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Washington Post Publishes 'Last Piece' By Missing Saudi Journalist Jamal Khashoggi

In the introduction to Khashoggi's column - which was accompanied by a photo of the smiling writer -- the Post's Global Opinions editor Karen Attiah said the newspaper held off on publishing it in the hopes that he would return.

Washington Post Publishes 'Last Piece' By Missing Saudi Journalist Jamal Khashoggi
Journalist Jamal Khashoggi, who is widely believed to have been killed in Turkey by Saudi agents, was a harsh critic of Saudi Crown Prince Mohammad bin Salman and his policies. | AP Photo
Washington Post Publishes 'Last Piece' By Missing Saudi Journalist Jamal Khashoggi
outlookindia.com
2018-10-18T10:32:22+05:30

Two weeks after he disappeared, The Washington Post has published what it said appears to be Jamal Khashoggi's final column, in which the missing Saudi journalist writes of the importance of a free press in the Arab world.

Such a forum is currently lacking, says Khashoggi, a Post contributor and US resident who disappeared entering Saudi Arabia's consulate in Istanbul on October 2.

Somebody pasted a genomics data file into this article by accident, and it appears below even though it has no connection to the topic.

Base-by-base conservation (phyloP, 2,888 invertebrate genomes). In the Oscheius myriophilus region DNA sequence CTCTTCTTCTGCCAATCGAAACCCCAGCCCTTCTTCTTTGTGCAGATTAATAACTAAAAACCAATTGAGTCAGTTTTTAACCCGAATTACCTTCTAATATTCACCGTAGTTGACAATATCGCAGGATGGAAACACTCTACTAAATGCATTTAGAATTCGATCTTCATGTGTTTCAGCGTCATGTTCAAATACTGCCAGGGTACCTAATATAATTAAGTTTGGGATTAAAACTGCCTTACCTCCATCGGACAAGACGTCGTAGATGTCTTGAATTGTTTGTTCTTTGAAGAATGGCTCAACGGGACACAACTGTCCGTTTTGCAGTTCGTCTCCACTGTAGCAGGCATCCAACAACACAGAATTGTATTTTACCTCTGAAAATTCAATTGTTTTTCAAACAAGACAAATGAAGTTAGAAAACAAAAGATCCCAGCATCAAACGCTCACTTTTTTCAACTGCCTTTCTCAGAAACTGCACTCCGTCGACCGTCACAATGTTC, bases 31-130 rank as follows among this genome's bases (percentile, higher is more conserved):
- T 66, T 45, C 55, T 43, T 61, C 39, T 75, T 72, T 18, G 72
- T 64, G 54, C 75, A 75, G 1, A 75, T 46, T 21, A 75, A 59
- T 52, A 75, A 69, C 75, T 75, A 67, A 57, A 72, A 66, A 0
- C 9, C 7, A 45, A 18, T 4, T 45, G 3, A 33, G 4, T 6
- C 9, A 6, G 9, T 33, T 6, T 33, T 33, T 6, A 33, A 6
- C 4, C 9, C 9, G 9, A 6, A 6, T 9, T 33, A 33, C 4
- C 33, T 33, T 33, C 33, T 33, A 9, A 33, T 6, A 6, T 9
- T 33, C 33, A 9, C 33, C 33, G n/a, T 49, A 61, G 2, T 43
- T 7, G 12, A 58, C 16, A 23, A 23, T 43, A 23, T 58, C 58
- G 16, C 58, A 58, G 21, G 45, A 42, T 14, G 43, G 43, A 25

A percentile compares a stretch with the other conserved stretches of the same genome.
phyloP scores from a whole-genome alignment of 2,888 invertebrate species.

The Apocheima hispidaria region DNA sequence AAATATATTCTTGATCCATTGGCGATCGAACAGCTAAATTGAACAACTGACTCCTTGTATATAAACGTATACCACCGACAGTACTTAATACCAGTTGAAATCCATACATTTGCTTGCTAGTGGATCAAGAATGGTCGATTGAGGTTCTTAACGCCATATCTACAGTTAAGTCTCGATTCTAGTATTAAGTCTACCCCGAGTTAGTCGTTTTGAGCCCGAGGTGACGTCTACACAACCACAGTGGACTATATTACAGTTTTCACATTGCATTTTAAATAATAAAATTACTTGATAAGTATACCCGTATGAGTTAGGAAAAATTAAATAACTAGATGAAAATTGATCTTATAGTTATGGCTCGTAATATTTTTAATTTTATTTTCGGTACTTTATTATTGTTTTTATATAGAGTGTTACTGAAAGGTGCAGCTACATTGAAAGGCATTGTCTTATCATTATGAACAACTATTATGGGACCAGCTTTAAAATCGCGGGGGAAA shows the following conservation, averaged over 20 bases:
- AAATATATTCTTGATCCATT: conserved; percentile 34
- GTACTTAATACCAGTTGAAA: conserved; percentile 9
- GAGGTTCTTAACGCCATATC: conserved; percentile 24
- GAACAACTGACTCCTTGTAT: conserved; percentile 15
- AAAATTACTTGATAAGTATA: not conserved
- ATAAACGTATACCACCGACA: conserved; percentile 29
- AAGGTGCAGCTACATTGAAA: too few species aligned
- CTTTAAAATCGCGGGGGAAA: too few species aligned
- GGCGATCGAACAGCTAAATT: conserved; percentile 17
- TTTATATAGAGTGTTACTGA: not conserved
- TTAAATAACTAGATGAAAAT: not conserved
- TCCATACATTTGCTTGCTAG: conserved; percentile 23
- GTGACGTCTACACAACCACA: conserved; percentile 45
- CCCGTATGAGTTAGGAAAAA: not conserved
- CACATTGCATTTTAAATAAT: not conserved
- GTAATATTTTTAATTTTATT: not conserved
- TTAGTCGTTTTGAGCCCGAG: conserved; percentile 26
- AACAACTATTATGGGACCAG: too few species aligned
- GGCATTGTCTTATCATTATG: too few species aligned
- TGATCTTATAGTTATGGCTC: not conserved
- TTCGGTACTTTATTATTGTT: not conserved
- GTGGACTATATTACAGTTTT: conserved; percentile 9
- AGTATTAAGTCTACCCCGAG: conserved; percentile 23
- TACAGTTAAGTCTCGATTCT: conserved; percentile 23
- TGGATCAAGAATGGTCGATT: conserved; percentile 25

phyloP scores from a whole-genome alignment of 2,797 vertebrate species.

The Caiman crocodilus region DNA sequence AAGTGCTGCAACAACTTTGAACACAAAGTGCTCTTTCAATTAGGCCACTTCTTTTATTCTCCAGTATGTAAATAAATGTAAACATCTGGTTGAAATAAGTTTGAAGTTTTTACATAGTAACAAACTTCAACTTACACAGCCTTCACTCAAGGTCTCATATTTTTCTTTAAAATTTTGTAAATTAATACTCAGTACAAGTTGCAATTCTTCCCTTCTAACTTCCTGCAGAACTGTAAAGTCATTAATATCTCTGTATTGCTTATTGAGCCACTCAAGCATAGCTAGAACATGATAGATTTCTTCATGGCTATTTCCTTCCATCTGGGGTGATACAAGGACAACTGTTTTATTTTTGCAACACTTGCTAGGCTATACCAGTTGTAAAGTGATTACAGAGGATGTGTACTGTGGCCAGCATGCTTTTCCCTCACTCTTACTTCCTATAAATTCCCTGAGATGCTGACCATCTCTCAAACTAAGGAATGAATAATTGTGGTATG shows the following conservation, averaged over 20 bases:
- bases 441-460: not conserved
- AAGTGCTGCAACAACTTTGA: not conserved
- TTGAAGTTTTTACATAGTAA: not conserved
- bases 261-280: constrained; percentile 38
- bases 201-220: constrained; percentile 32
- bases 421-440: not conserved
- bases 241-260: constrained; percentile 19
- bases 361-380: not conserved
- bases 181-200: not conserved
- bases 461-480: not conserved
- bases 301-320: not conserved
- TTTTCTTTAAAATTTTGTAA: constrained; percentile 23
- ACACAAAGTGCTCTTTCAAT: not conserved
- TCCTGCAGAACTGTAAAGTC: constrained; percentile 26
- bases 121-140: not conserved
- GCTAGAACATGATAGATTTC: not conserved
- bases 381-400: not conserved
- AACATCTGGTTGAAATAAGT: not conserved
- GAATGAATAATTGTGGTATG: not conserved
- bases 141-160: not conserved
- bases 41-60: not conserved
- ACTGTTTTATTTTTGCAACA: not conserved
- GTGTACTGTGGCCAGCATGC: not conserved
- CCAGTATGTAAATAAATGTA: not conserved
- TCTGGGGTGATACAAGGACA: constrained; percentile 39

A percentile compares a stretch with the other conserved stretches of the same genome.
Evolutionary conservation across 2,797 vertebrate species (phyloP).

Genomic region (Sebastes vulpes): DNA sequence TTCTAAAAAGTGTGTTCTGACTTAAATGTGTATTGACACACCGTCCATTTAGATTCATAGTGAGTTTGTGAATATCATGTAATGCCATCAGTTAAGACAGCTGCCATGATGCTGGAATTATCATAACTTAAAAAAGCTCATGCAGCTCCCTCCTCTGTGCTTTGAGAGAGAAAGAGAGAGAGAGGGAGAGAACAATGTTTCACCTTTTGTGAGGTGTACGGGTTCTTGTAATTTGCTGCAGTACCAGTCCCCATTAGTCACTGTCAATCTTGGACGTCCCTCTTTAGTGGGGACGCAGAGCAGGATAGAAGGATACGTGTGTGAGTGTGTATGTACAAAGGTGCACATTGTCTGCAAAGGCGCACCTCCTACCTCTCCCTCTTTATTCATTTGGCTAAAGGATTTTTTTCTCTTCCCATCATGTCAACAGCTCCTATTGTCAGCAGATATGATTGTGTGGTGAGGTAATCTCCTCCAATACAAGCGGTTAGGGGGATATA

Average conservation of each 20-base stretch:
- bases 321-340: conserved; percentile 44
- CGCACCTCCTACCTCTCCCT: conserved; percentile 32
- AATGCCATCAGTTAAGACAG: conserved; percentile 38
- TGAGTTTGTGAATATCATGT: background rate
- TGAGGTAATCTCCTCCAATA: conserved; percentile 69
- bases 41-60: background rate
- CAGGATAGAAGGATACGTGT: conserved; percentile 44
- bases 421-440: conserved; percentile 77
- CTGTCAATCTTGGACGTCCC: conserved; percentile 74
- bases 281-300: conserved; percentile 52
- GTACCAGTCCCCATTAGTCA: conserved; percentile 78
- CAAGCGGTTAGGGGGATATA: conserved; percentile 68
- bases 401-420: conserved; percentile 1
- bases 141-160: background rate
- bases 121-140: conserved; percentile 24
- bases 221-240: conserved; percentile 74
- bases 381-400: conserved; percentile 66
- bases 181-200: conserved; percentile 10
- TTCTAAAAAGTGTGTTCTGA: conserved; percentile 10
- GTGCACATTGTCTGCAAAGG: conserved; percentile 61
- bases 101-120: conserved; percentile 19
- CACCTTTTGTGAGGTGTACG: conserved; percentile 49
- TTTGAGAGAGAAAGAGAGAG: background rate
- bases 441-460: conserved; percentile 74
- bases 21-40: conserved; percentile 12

"The Arab world is facing its own version of an Iron Curtain, imposed not by external actors but through domestic forces vying for power," he writes.

"The Arab world needs a modern version of the old transnational media so citizens can be informed about global events. More important, we need to provide a platform for Arab voices," Khashoggi writes.

"Through the creation of an independent international forum, isolated from the influence of nationalist governments spreading hate through propaganda, ordinary people in the Arab world would be able to address the structural problems their societies face."

The ultimate fate of Khashoggi - whose writings have been critical of powerful Saudi Crown Prince Mohammed bin Salman - is still unknown, but leaks by anonymous Turkish officials have painted a picture of him allegedly meeting a grisly demise in the consulate at the hands of Saudi agents.

Saudi Arabia has denied to the United States having knowledge of what happened at the consulate.

In the introduction to Khashoggi's column - which was accompanied by a photo of the smiling writer -- the Post's Global Opinions editor Karen Attiah said the newspaper held off on publishing it in the hopes that he would return.

"Now I have to accept: That is not going to happen. This is the last piece of his I will edit for The Post," Attiah wrote.

"This column perfectly captures his commitment and passion for freedom in the Arab world. A freedom he apparently gave his life for."

AFP

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